“August: Osage County” might be the first movie to win more Oscar nominations than rave reviews. The movie, Tracy Letts’ adaptation of his Tony Award-winning play of family dysfunction and warfare, premiered Monday at the Toronto International Film Festival, earning an ovation from the audience (once the house lights were turned on to spotlight the cast members in attendance). Social media immediately lit up with Oscar buzz, which will happen when you have 17-time Oscar nominee Meryl Streep playing Violet, a pill-popping, cancer-stricken monster of a mother. The moment she stumbles on screen, face pale, hair shorn, voice slurred, you can picture academy members reflexively writing her name on their Oscar ballots. This is Acting.
The New York Post (September 10, 2013) Lou Lumenick
Meryl Streep rules as the mother of all dysfunctional screen moms in the long awaited screen adaptation of the Pulitzer-winning play “August: Osage County,” which had its world premiere Monday night at the Toronto International Film Festival ahead of its U.S. opening on Christmas Day. Wearing a black fright wig that scarcely hides the ravages of her chemotherapy for mouth cancer, her matriarch Violet Weston — a profanity-spouting, boozing, pill-popping harridan — terrorizes her three daughters and other kin gathered in her crumbling Oklahoma mansion for the funeral supper following the burial of her long-suffering, alcoholic poet husband (Sam Shepard, who puts in a beautiful cameo appearance at the beginning).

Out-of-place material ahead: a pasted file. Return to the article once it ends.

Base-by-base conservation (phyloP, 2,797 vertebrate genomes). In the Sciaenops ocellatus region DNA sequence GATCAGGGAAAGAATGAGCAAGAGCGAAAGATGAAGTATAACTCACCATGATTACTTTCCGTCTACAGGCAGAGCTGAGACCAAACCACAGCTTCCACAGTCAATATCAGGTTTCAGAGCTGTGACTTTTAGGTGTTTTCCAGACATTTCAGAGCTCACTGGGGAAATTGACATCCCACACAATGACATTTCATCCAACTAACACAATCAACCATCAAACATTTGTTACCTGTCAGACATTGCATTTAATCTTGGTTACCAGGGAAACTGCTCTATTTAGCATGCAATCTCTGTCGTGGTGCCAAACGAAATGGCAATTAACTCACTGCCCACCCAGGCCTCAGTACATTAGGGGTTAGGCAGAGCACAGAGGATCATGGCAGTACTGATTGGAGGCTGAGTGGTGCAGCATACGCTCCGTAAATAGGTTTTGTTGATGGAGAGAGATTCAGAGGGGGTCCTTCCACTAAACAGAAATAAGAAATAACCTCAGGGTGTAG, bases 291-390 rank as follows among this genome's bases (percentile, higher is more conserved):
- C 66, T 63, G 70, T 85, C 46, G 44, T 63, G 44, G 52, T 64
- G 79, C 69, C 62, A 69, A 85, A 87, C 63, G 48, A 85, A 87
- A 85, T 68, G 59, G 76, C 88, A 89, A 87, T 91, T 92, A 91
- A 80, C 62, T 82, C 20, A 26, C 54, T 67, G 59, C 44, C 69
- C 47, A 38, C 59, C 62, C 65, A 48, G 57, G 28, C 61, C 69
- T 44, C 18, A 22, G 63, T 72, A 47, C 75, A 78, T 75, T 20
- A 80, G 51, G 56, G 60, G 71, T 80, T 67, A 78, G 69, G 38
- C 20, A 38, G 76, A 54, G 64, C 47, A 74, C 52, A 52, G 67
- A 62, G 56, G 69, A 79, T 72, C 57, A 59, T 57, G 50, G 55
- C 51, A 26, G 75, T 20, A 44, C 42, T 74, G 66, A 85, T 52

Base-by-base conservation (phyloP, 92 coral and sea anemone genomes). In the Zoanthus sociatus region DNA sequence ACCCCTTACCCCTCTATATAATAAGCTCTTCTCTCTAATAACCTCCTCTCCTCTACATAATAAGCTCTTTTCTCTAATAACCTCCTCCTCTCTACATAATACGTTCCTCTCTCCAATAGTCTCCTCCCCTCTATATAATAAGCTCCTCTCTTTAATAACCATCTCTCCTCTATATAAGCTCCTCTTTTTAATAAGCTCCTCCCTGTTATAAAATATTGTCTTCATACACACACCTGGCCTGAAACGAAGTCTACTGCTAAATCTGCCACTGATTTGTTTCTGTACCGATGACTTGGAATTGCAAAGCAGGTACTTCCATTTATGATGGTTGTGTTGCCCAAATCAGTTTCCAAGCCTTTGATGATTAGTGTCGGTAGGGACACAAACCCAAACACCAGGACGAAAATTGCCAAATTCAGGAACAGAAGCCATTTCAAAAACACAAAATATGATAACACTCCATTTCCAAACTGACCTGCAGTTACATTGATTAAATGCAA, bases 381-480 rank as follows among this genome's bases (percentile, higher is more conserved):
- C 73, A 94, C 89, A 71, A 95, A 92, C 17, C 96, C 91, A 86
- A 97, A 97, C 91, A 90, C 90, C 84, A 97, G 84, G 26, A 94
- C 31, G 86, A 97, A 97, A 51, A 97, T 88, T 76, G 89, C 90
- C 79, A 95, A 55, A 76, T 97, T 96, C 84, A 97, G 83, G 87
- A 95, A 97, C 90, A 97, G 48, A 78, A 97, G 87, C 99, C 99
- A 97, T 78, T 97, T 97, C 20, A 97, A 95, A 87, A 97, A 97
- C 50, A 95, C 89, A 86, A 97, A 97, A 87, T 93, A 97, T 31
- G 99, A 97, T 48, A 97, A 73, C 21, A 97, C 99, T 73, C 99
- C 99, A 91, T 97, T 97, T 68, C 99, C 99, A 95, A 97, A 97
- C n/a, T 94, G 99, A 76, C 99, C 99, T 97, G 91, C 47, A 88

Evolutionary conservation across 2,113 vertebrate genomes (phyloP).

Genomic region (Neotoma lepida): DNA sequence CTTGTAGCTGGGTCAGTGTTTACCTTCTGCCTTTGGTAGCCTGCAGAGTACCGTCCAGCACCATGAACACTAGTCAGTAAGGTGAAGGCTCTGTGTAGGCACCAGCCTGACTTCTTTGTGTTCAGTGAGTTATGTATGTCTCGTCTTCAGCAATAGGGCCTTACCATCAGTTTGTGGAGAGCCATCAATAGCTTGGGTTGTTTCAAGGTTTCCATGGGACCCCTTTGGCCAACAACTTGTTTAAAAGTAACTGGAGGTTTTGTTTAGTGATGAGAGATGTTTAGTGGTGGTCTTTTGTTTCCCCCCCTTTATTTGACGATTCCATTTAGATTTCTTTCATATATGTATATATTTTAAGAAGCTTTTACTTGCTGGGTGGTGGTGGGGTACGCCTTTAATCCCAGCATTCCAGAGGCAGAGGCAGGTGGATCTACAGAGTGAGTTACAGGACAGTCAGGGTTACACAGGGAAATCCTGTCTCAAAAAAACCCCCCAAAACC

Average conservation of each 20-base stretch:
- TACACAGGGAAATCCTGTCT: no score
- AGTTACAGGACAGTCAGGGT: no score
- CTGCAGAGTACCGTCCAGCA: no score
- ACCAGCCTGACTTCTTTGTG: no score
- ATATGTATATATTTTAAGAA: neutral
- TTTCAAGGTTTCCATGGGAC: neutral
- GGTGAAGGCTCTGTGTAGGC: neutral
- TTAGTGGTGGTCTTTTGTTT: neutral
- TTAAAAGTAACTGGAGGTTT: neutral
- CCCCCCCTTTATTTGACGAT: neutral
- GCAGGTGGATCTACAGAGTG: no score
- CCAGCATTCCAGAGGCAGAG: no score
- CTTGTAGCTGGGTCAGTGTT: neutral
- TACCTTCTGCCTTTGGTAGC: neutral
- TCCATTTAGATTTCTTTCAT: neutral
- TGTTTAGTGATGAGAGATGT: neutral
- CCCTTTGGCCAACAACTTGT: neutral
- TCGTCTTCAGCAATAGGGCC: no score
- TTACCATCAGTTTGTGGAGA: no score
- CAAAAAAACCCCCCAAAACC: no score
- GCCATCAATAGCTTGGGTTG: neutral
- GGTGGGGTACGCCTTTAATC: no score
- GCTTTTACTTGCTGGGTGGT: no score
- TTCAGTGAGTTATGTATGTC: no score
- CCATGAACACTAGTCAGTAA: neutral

London Evening Standard (September 10, 2013) David Sexton